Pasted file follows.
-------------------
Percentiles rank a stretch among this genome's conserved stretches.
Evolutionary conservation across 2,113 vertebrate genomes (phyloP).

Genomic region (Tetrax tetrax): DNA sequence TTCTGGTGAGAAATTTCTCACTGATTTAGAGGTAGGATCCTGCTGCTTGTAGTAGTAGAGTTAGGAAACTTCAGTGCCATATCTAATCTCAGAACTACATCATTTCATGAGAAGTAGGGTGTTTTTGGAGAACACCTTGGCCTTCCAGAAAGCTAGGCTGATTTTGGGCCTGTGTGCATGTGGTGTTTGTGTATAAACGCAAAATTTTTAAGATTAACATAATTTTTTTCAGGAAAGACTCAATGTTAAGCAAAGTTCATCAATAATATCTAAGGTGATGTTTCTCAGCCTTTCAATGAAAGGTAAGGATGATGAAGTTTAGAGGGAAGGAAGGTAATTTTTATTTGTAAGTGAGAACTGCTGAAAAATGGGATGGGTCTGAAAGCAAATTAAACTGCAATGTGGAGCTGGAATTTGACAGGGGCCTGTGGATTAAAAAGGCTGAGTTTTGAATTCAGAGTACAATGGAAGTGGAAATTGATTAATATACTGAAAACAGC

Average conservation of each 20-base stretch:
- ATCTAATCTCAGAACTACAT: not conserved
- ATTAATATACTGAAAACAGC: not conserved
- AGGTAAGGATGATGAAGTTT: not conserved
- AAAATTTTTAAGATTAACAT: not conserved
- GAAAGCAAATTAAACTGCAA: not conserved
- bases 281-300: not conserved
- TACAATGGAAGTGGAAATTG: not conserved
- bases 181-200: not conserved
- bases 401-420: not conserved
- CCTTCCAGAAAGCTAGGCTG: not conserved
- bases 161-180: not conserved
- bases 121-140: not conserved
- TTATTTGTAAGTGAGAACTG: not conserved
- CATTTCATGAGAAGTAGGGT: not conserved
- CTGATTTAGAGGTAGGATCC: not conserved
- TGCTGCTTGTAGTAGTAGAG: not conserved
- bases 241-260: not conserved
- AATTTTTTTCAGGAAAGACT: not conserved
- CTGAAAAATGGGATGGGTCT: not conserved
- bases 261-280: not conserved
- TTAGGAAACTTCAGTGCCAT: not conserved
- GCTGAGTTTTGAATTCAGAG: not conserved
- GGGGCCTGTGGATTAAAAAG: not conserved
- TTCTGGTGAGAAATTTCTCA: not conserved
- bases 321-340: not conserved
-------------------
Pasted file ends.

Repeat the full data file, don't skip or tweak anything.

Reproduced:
Percentiles rank a stretch among this genome's conserved stretches.
Evolutionary conservation across 2,113 vertebrate genomes (phyloP).

Genomic region (Tetrax tetrax): DNA sequence TTCTGGTGAGAAATTTCTCACTGATTTAGAGGTAGGATCCTGCTGCTTGTAGTAGTAGAGTTAGGAAACTTCAGTGCCATATCTAATCTCAGAACTACATCATTTCATGAGAAGTAGGGTGTTTTTGGAGAACACCTTGGCCTTCCAGAAAGCTAGGCTGATTTTGGGCCTGTGTGCATGTGGTGTTTGTGTATAAACGCAAAATTTTTAAGATTAACATAATTTTTTTCAGGAAAGACTCAATGTTAAGCAAAGTTCATCAATAATATCTAAGGTGATGTTTCTCAGCCTTTCAATGAAAGGTAAGGATGATGAAGTTTAGAGGGAAGGAAGGTAATTTTTATTTGTAAGTGAGAACTGCTGAAAAATGGGATGGGTCTGAAAGCAAATTAAACTGCAATGTGGAGCTGGAATTTGACAGGGGCCTGTGGATTAAAAAGGCTGAGTTTTGAATTCAGAGTACAATGGAAGTGGAAATTGATTAATATACTGAAAACAGC

Average conservation of each 20-base stretch:
- ATCTAATCTCAGAACTACAT: not conserved
- ATTAATATACTGAAAACAGC: not conserved
- AGGTAAGGATGATGAAGTTT: not conserved
- AAAATTTTTAAGATTAACAT: not conserved
- GAAAGCAAATTAAACTGCAA: not conserved
- bases 281-300: not conserved
- TACAATGGAAGTGGAAATTG: not conserved
- bases 181-200: not conserved
- bases 401-420: not conserved
- CCTTCCAGAAAGCTAGGCTG: not conserved
- bases 161-180: not conserved
- bases 121-140: not conserved
- TTATTTGTAAGTGAGAACTG: not conserved
- CATTTCATGAGAAGTAGGGT: not conserved
- CTGATTTAGAGGTAGGATCC: not conserved
- TGCTGCTTGTAGTAGTAGAG: not conserved
- bases 241-260: not conserved
- AATTTTTTTCAGGAAAGACT: not conserved
- CTGAAAAATGGGATGGGTCT: not conserved
- bases 261-280: not conserved
- TTAGGAAACTTCAGTGCCAT: not conserved
- GCTGAGTTTTGAATTCAGAG: not conserved
- GGGGCCTGTGGATTAAAAAG: not conserved
- TTCTGGTGAGAAATTTCTCA: not conserved
- bases 321-340: not conserved